Brand-Aids for Brand Managers

Brand-Aid for Brand Managers

Here’s how to heal your company’s bruised brand.

By Joey Reiman

Today’s brands play in a tough arena. They have been bruised by bad reputations, cut by irate customers and burned by their competitors. Enron and WorldCom destroyed their brands with bad leadership. Delta Air Lines fell from grace when service was no longer on their radar. And The Home Depot brand is in need of repair now that Lowe’s is offering more.

Brands are promises. When they are kept, customers keep them. When they are broken, customers leave them. These brand-aids can heal those relationships, soothe customers and protect your organizations.

1. Brands are people, too. Your whole company is your marketing department. Advertising, sales and brand managers need to enlist and insist that their colleagues across the organization understand and care as much about the brand as they do. Consumers do not distinguish between a print ad and a rude employee, both of which represent the company. Marketers need to reinforce their efforts at every level of the organization to build armies of zealots. Marketing may be your message, but your company is the messenger.

2. Brands are receivers, not transmitters. In past decades we sat on our couches, receiving messages from our advertisers (transmitters) about everything from headaches to hemorrhoids. This relationship has now been inverted by a powerful new consumer: She decides what she wants to receive, where and when she wants it and what color she wants it in. In many cases, she even dictates the price. Brands that understand this will hear the cash register ring. Those who continue transmitting what they believe she wants will get little if no reception.

3. Bonding Is the new branding. Branding is for cattle; it is a statement of ownership. Bonding is for people; it is a pronouncement of a relationship. Branding is burning your logo onto the hides of customers. Bonding is igniting a space inside customers’ hearts by creating meaningful and memorable experiences between your brand and its users. Ads rarely change behavior; to do that we need to create robust experiences that enrich lives.

4. Create a 10-year campaign. What makes companies change their marketing campaigns so quickly?  Agencies.  Why would agencies want to make this change?  N. I. H. Syndrome.  “Not Invented Here” Syndrome costs advertisers hundreds of millions of dollars every year. The agency model is based on self-preservation.  If it only evolved your brand, its own brand would become extinct.  But creative people are change agents, who should only destroy to build something better. A powerful solution would be to build on top of the brand.  “We try harder,” “Have it your way” and “The real thing” are still relevant and are foundations to build legacies. Needless change costs dollars. Needful change builds equity. Your ad agency uses your brand to drive its own sales. Forget the retainer; use it on a project basis. Then the agency will focus on your solution rather than its problem, retaining you.

5. Public relations means public impact. Public relations is all about facts.  Advertising is all about fiction.  If your company has something newsworthy to say or offer, journalists will seek you out – the splash you pray, not pay, for.  Conversely, most advertising takes what isn’t big news and makes you think it is. Instead of trying to get into someone’s head, try making headlines. Brands that improve public life, not just public perception, win the day.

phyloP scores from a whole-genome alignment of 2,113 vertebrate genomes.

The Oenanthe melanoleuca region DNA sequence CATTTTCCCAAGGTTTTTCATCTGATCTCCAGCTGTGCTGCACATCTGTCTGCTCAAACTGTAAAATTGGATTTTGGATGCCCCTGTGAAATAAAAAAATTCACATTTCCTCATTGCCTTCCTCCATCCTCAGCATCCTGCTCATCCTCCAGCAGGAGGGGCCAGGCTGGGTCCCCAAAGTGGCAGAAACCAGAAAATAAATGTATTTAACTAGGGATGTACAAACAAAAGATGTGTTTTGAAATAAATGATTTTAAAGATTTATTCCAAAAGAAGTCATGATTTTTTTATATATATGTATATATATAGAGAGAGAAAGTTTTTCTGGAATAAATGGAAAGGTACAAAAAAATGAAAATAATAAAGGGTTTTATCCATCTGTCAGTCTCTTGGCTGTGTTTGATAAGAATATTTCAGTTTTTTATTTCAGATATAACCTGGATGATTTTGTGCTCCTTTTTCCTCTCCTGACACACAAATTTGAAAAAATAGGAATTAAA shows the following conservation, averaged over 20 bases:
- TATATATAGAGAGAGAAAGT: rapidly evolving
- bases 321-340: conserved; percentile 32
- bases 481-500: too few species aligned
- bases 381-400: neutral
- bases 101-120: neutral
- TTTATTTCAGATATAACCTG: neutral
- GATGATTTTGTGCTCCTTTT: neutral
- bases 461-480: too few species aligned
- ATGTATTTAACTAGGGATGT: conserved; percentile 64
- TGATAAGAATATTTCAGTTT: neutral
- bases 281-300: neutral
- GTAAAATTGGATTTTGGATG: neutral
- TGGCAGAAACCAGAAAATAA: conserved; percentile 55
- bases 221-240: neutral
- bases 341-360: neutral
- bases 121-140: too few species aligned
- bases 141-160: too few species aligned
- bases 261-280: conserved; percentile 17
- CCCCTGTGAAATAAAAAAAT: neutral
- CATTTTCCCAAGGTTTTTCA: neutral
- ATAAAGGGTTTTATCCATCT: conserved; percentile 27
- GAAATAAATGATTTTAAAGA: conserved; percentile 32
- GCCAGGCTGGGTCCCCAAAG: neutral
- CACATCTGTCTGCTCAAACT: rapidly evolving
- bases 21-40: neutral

6. Branding slow gets you there fast. Slow marketing is gentler and more polite. Advertising with manners invites people in, rather than capturing them, and presents a call to action, rather than a request to think.  Reflection leads to reason and reason leads to wisdom. Predictability and reliability are time-embedded characteristics that create trust and loyalty.  You may trick consumers into buying something with promises of less money or more miles, but if the relationship is discounted, no coupon will save it.

7. Stop advertising on Tv – people aren’t watching. TiVo has changed TV, forever. Gone are those “Happy Days” when families huddled together on the living room floor to watch “The Man from U.N.C.L.E.”  “Bewitched” by the magic of TV, we were anxious to enter “The Twilight Zone” as long as our parents held our hands.  Then TV was our guide to ourselves. When we looked into its mirror, we liked what we saw.  “Father Knows Best” was comforting, if not plausible. Media gurus will boast that Nielsen Media Research claims nearly 170 million homes have their TVs on, but their power to persuade is all but “Six Feet Under.”

8. No brain, no gain. How do you convert a customer to your brand? Through loyalty, which drives purchase.  While product features provide rational reasons to choose one product over another, they only work if the competition can’t do better. Loyalty is based on deep, long-lasting brand associations. Strong preferences operate on an intuitive – not rational – level. They choose the brand because they have made it theirs – literally. The brain has “coded” this brand as being consistent with the viewer’s idea of self. Creating brand loyalists thus means delivering a brand identity that reinforces, not violates, customers’ self-identity. She buys green products like Seventh Generation because she wants to support the environment.

9. Discover your company’s master idea. Every organization possesses a Master Idea – the galvanizing idea that aligns a company’s ideals, objectives and values. It restores, renews and guides the brands. Brands should never be defined by their competitors, but by their authentic and distinctive Master Idea. This Holy Grail or DNA will create an emotionally charged workplace, prolific innovation cycles and a genuine brand.

Joey Reiman is CEO and founder of The BrightHouse Consultancy.

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